Equestrian Order of the Holy Sepulchre of Jerusalem
The origins of the Order of the Holy Sepulchre are uncertain. Some claim that the order was created by the Apostle Saint James shortly after the death of Jesus, while others attribute its origins to Saint Helena, the mother of the Emperor Saint Constantine. Less credulous historians attribute the order to Godefroy de Bouillon, the first King of Jerusalem.
What is known for certain is that an order of canons was estabished throughout Europe during the Crusades to support the church of the tomb of Jesus Christ in Jerusalem. After the fall of the Holy City to the infidels, the order fragmented, with different priors claiming the title of Grand Master of the Order but no claim was recognized as legitimate. While knights are attributed to the order, these were most likely retired crusaders, not templars or hospitallers, seeking a life of service to the church in their old age.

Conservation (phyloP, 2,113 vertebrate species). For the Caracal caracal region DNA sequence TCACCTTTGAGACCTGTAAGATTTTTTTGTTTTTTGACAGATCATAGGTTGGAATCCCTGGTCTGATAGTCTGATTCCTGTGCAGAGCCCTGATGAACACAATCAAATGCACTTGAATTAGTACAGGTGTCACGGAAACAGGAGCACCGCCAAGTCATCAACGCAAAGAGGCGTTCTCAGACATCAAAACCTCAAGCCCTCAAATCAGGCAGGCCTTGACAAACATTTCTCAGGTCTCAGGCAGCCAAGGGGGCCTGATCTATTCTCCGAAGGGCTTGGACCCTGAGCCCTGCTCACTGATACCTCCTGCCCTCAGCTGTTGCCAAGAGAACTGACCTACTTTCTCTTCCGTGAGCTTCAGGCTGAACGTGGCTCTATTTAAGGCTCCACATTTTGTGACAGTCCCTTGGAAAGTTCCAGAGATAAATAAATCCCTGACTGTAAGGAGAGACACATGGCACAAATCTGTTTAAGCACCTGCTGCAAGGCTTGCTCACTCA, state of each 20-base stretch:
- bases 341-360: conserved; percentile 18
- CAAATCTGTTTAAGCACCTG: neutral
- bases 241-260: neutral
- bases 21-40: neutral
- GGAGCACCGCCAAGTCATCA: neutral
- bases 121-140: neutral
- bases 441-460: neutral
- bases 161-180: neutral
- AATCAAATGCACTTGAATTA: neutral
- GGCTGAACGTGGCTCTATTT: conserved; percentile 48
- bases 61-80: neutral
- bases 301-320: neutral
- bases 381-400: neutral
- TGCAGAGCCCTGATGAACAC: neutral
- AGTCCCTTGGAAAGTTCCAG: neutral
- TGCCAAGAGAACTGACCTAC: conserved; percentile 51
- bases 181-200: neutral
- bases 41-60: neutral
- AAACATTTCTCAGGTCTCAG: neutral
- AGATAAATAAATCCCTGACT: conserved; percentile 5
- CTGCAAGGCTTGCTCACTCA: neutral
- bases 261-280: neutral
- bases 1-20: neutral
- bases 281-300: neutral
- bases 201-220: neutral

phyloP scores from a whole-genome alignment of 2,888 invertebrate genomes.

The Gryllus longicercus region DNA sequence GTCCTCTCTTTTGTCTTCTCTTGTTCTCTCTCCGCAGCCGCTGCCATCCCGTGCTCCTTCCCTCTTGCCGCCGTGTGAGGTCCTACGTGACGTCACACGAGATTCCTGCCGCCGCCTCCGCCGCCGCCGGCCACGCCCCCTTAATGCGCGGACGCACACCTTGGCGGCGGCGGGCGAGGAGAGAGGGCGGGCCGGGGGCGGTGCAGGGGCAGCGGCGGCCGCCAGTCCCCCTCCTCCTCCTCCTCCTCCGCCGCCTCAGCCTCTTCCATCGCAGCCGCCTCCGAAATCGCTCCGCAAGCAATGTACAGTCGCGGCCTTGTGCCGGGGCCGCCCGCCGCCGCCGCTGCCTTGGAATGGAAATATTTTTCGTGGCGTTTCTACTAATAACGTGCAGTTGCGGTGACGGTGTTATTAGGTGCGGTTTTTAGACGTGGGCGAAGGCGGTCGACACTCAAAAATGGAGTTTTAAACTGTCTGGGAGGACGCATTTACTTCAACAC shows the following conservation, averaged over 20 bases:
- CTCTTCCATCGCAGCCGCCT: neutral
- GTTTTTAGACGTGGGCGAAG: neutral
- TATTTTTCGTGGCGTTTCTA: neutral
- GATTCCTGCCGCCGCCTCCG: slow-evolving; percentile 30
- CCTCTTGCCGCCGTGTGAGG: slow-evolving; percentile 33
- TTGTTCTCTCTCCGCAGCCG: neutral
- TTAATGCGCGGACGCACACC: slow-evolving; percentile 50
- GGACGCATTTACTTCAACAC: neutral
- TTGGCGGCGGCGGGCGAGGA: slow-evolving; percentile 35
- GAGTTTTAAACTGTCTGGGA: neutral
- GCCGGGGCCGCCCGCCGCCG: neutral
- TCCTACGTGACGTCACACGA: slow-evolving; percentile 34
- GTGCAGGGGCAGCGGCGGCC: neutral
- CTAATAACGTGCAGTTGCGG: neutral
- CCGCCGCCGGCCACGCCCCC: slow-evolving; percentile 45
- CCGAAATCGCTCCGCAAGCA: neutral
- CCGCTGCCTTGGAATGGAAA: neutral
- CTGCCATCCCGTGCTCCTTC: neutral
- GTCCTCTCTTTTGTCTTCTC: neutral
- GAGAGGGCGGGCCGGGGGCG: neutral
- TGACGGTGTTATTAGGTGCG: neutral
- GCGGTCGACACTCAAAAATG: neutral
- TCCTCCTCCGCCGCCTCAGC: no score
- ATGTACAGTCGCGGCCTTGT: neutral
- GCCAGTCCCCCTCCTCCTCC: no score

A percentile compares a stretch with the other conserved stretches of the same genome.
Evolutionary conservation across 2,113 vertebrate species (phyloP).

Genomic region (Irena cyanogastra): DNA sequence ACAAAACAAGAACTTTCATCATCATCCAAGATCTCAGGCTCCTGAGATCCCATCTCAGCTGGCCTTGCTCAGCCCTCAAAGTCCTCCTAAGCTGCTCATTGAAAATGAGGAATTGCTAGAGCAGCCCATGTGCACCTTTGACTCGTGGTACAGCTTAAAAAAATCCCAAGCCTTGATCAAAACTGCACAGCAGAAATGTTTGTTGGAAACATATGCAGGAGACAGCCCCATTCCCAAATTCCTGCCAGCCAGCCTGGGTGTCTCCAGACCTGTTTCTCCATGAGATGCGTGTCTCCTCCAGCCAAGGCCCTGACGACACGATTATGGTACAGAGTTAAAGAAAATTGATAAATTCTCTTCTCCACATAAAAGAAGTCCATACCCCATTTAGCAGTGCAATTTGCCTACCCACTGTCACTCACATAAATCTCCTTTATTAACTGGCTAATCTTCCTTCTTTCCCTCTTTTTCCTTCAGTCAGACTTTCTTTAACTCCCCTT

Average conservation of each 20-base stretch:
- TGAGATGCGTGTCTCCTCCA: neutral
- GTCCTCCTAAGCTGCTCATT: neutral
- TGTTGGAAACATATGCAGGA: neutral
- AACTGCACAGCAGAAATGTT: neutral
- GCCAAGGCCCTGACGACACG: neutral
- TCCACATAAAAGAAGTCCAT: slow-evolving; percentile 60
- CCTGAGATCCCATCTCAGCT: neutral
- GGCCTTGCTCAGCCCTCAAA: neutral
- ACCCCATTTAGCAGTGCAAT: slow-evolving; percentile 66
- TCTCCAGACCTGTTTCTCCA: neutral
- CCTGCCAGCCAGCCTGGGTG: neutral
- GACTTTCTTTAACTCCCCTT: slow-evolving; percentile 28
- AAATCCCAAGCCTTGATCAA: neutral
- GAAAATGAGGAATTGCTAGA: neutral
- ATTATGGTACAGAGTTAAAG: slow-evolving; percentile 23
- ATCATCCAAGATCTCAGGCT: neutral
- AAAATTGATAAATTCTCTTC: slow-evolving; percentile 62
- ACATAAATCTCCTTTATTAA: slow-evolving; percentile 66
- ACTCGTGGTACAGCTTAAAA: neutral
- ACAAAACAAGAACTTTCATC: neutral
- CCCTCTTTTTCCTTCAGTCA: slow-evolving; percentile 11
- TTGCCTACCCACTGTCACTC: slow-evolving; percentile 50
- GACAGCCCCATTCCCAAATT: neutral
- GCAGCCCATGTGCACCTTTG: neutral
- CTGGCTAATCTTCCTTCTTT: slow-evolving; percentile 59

In 1312, Pope Clement VI permitted the Franciscans, chief among the missionaries in the Holy Land, to assume custodianship of the order. It is in this century that historians record the creation of the first knights of the order. These knights were pilgrims, however, and it became necessary to permit the prior of the Church of the Holy Sepulchre to conduct investiture as only rarely was a knight available to perform the ritual.
In 1615, the duc de Nevers was elected Grand Master of the Order by a group of French knights, but the Knights of Malta objected and Nevers was no longer permitted to invest new knights or claim control of the order shortly thereafter.
A pilgrimmage to Jerusalem to be invested in the Order remains popular among devout nobles, though the journey remains a perilous one and is undertaken by few.